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Comment Re:Not stupid at all (Score 1) 225

It definitely is as authoritative as *I* thought, since the source I cited is quite simply *the only authoritative source* of this information.
I was already aware of the EPEAT rating process, but *all* of the products with EPEAT ratings are rated in the manner described. Apple is not unique in rating their own products, as ArsTechnica seems to imply.
The point I was making is that contrary to what The MacObserver claimed, the Retina display MacBook Pro is listed on the EPEAT website as having a gold rating. Whether or not the rating is deserved, and whether or not the glue is a recycling problem as claimed by some–those are issues that are yet to be determined.

Comment Re:The problem is Apple exceeds all the requiremen (Score 1) 392

Minimum standards are designed to bring the worst of the worst up to the lowest acceptable standard (sort of like "No Child Left Behind.") But they also have a way of dragging down the best of the best. EPEAT is more than "long in the tooth," it's downright archaic by Apple standards. In recycling (even before they had a transparent recycling program) Apple has been way ahead of other computing device companies (and Greenpeace) for at least a decade. Their design decisions in packaging and product energy efficiency alone put them far ahead of everyone else long before anyone mentioned the term "CO2 footprint."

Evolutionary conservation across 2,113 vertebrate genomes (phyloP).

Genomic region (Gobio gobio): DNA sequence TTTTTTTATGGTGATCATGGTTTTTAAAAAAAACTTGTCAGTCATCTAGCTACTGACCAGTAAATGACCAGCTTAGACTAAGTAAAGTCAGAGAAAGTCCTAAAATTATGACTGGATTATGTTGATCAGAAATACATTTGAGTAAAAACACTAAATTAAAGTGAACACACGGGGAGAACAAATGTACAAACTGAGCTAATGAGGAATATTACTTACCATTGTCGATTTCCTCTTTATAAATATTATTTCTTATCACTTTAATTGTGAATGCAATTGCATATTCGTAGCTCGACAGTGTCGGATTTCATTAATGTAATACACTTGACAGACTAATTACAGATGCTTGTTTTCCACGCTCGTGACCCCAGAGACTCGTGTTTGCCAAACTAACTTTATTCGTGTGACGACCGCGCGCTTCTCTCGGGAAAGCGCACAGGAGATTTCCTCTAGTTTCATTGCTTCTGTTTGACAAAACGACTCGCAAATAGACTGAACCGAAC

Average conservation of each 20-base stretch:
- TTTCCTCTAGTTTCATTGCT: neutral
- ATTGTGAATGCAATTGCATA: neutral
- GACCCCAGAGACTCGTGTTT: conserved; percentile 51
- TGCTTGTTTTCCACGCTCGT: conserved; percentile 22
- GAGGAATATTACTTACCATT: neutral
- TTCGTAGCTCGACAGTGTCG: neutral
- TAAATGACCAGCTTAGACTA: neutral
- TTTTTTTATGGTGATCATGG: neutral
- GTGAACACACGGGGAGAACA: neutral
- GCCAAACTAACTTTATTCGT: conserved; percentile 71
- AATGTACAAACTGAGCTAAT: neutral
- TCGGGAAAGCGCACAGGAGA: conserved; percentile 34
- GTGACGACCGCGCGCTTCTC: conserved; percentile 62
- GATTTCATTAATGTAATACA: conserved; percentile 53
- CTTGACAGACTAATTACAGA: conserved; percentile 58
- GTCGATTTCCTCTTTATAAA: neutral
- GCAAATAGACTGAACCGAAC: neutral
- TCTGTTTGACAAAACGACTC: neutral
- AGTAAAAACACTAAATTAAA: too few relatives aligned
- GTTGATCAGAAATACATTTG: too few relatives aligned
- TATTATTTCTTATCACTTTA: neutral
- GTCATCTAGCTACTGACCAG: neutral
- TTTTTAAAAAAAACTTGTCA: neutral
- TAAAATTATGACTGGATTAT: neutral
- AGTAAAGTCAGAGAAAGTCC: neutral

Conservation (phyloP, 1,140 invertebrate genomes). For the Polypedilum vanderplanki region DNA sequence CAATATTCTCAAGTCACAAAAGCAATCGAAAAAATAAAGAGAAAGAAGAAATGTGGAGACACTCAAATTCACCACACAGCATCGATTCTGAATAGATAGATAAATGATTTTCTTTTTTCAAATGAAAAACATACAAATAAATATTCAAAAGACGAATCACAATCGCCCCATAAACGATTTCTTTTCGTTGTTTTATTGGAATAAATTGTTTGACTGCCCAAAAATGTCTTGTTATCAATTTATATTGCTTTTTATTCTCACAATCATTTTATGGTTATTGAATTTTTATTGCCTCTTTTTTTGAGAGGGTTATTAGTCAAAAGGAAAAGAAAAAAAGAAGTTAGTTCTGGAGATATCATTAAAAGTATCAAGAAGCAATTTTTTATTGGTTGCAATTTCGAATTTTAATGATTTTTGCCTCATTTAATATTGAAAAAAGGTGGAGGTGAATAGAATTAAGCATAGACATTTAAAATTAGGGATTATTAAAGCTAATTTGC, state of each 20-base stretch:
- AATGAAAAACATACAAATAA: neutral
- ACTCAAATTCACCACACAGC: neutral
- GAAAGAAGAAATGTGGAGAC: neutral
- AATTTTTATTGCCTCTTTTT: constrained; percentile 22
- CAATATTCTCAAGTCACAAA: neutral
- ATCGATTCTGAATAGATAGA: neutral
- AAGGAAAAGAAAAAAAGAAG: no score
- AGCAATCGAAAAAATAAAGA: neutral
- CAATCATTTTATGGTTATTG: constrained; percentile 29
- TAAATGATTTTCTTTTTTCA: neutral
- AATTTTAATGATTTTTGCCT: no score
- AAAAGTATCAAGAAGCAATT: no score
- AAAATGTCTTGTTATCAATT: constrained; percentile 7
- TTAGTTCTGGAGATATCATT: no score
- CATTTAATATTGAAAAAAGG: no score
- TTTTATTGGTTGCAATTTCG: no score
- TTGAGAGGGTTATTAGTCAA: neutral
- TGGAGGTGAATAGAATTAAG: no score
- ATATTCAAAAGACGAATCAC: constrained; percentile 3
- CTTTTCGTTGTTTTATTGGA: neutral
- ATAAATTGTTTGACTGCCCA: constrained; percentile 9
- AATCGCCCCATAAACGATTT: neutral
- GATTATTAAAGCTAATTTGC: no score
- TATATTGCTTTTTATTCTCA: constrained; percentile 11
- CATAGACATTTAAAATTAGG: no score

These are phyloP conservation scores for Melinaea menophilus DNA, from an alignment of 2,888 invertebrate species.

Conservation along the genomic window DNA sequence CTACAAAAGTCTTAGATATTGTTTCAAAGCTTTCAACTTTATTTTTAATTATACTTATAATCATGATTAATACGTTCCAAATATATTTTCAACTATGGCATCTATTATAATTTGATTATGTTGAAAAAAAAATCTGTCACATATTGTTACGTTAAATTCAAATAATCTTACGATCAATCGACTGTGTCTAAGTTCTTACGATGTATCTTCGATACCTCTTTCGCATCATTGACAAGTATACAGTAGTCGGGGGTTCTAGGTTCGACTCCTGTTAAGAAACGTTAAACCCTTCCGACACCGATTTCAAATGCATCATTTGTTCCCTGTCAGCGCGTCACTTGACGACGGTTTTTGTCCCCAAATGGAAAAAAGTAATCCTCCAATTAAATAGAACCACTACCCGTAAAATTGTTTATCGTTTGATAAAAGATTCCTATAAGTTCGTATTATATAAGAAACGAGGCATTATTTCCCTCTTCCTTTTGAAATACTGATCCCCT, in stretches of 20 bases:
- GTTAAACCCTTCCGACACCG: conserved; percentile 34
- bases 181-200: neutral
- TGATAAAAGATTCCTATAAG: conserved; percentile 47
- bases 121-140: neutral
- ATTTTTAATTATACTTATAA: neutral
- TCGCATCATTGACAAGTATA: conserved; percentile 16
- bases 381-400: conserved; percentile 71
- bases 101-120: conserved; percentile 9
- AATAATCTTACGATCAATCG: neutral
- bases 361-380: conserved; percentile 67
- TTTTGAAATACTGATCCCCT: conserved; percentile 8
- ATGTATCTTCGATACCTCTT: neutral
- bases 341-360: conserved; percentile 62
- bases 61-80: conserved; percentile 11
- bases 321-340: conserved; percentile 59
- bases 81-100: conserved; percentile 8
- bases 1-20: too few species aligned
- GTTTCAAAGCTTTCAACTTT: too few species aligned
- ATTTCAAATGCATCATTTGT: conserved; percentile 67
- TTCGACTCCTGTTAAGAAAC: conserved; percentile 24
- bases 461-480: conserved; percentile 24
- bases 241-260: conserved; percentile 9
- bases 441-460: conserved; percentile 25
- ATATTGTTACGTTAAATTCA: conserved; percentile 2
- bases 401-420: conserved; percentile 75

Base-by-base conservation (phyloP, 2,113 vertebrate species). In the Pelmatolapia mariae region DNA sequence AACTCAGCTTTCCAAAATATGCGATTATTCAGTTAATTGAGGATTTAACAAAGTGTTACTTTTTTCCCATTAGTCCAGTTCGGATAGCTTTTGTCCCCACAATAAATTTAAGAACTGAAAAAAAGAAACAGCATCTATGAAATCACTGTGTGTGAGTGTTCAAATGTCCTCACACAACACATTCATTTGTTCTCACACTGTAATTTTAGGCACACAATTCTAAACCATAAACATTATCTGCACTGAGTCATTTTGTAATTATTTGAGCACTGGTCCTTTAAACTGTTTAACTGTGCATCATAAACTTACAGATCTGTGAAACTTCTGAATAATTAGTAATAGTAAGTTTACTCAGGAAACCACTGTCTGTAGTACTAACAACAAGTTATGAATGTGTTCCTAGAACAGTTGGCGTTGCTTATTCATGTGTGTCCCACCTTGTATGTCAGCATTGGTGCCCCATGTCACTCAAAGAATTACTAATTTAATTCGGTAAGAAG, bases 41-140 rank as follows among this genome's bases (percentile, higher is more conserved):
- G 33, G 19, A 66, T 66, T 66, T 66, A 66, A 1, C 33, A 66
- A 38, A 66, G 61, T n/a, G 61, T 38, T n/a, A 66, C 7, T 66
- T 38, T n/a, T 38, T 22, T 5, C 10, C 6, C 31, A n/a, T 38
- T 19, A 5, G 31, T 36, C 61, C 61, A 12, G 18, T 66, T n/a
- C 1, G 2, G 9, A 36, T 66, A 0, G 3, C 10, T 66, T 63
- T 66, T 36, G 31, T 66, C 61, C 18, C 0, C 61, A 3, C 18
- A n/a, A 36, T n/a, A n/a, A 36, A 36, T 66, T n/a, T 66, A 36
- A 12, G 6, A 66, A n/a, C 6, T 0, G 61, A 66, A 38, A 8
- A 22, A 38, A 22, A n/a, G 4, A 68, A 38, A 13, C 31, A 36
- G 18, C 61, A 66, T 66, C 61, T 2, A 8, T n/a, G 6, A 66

Comment Re:Steve WHO? (Score 1) 206

I think you mean he COULDN'T have cared less.

Apparently Woz actually *could* have cared less, but on considering it, he decided that he cared so little that actually caring less would have been more trouble than it was worth.
Later he determined that he cared enough to remember the incident and that it had definite value after all (That's so "him.")

Comment Re:How do you patent a style? (Score 1) 323

++ At least *someone* has heard of a design patent (and you've only been rated a 2!)
I don't know why I bother reading Slashdot any more—definitely not anything to do with patents anyway. Any patent related post is alway smothered by morons who haven't even bothered to learn the basic principles governing patents.
While Apples design suggestions are extreme, and probably not all that helpful to Samsung (but then Samsung should pay for their own industrial design efforts,) their basic point is correct. Apple has not patented the rectangle, or rounded rectangles, or flat screens, or colors, etc. They have protected their industrial design, brand, trade dress, etc. These design patents are part of that effort, and are very reasonable. Apple basically just wants to stop Samsung's wholesale counterfeiting of Apple's packaging, design, styling, etc. Samsung's knockoffs, if you will.
I mean, come on!:

Comment Re:I'll be more impressed... (Score 1) 115

Amazing what one can get used to. About 25 years ago I had to endure 2 heroic root canals. Each one tooth required about 5 or 6 45 minute sessions a few days apart. Each session involving Novocain, dental dam and various combinations of gum surgery, drilling, filing, sealing, filling, etc. By the 6th session I was falling asleep in the chair, much to the annoyance of the endodontist.